By a News Reporter-Staff News Editor at Health & Medicine Week -- Research findings on Bacterial Infections are discussed in a new report. According to news reporting originating from Clermont Ferrand, France, by NewsRx correspondents, research stated, "The development of devices with surfaces that have an effect against microbial adhesion or viability is a promising approach to the prevention of device-related infections. To review the strategies used to design devices with surfaces able to limit microbial adhesion and/or growth."
Our news editors obtained a quote from the research from University Hospital, "A PubMed search of the published literature. One strategy is to design medical devices with a biocidal agent. Biocides can be incorporated into the materials or coated or covalently bonded, resulting either in release of the biocide or in contact killing without release of the biocide. The use of biocides in medical devices is debated because of the risk of bacterial resistance and potential toxicity. Another strategy is to modify the chemical or physical surface properties of the materials to prevent microbial adhesion, a complex phenomenon that also depends directly on microbial biological structure and the environment. Anti-adhesive chemical surface modifications mostly target the hydrophobicity features of the materials. Topographical modifications are focused on roughness and nanostructures, whose size and spatial organization are controlled. The most effective physical parameters to reduce bacterial adhesion remain to be determined and could depend on shape and other bacterial characteristics. A prevention strategy based on reducing microbial attachment rather than on releasing a biocide is promising. Evidence of the clinical efficacy of these surface-modified devices is lacking."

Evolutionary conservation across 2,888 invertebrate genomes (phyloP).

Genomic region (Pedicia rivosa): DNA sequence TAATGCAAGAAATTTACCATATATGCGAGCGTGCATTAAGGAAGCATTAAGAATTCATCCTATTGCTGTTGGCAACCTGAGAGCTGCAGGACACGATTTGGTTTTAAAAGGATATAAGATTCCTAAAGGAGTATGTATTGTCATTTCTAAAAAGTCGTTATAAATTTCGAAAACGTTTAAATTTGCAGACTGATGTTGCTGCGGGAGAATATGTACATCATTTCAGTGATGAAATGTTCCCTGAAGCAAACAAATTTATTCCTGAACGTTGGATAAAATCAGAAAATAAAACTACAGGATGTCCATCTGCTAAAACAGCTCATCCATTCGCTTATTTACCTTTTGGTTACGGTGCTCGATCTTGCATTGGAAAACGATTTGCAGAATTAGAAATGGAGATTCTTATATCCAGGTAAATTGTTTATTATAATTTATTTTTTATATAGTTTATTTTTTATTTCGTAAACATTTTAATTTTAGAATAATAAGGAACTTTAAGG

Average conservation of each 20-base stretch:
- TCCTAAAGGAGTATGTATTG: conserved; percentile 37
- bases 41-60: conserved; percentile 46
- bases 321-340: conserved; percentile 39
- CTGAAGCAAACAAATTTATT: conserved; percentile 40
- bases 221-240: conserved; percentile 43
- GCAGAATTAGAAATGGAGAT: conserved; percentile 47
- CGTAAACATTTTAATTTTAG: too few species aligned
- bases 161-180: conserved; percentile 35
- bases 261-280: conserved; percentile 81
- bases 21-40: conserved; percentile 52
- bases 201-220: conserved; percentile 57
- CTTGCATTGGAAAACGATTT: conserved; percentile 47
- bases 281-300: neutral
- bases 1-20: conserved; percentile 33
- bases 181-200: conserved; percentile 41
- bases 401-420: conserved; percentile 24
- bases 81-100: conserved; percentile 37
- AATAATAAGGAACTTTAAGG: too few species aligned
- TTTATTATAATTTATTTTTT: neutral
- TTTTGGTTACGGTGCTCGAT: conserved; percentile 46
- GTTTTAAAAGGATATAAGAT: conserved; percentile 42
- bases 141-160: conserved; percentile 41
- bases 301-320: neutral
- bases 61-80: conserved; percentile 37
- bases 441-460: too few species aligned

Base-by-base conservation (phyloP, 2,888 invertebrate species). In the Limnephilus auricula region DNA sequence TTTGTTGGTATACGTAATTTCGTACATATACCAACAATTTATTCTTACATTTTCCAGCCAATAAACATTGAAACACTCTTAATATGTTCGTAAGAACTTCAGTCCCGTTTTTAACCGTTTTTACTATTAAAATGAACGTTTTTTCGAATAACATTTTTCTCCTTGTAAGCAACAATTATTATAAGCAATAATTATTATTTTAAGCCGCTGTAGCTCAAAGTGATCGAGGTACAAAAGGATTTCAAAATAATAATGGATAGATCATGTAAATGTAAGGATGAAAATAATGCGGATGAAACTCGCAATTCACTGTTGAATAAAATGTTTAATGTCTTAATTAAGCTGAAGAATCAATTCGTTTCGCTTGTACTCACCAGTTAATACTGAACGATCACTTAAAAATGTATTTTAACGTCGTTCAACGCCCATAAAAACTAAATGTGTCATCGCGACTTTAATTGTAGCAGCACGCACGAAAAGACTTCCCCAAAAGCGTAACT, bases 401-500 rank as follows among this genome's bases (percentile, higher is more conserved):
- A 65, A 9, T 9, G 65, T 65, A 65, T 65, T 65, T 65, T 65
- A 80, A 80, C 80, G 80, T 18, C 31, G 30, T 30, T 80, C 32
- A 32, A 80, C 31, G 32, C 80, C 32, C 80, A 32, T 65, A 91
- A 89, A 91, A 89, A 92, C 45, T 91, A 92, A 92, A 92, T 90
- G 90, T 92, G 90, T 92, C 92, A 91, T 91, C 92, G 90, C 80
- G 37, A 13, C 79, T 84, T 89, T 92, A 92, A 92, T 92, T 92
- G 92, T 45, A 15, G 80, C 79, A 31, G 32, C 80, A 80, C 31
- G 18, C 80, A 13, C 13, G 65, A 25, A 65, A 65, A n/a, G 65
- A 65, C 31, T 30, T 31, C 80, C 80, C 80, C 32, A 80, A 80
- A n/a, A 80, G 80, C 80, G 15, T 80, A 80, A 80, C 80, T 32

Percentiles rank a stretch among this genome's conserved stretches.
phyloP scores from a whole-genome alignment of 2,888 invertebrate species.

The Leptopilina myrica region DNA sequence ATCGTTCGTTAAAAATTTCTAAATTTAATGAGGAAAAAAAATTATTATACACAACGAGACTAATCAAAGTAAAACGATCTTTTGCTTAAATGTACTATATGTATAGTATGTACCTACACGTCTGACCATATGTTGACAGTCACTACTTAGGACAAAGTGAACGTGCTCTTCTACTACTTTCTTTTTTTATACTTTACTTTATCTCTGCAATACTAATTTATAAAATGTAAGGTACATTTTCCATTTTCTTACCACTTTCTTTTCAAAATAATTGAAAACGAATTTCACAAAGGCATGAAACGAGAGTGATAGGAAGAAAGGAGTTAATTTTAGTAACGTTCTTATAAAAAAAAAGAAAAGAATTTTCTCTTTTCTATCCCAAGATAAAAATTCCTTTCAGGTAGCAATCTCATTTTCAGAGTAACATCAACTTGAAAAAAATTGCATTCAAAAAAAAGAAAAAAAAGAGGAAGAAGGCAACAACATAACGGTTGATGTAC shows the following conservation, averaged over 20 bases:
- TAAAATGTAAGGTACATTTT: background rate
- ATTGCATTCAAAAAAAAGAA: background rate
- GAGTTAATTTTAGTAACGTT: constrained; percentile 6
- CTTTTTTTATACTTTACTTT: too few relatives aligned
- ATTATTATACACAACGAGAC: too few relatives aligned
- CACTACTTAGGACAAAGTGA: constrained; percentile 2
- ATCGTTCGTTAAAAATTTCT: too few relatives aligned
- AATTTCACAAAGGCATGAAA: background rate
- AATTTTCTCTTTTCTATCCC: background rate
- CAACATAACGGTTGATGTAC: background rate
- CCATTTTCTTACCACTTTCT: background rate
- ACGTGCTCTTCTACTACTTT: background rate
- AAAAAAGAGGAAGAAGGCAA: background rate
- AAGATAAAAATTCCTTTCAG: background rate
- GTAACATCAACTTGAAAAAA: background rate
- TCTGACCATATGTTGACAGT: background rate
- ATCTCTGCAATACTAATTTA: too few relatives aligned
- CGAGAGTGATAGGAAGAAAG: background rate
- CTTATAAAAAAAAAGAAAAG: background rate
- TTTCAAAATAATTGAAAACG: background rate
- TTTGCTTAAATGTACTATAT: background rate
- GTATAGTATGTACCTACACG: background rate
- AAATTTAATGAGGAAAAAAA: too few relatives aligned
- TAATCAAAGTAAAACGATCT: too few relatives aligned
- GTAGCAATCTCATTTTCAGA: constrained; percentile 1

According to the news editors, the research concluded: "Additional studies are needed to determine which physical features have the greatest potential for reducing adhesion and to assess the usefulness of antimicrobial coatings other than antibiotics."
For more information on this research see: Modification of the surfaces of medical devices to prevent microbial adhesion and biofilm formation. Journal of Hospital Infection, 2013;85(2):87-93. Journal of Hospital Infection can be contacted at: W B Saunders Co Ltd, 32 Jamestown Rd, London NW1 7BY, England. (Elsevier - www.elsevier.com; Journal of Hospital Infection - www.elsevier.com/wps/product/cws_home/623052)
The news editors report that additional information may be obtained by contacting C. Desrousseaux, CHU Clermont Ferrand, Serv Hyg Hosp, Clermont Ferrand, France. Additional authors for this research include V. Sautou, S. Descamps and O. Traore (see also Bacterial Infections).
Keywords for this news article include: France, Europe, Clermont Ferrand, Bacterial Infections and Mycoses
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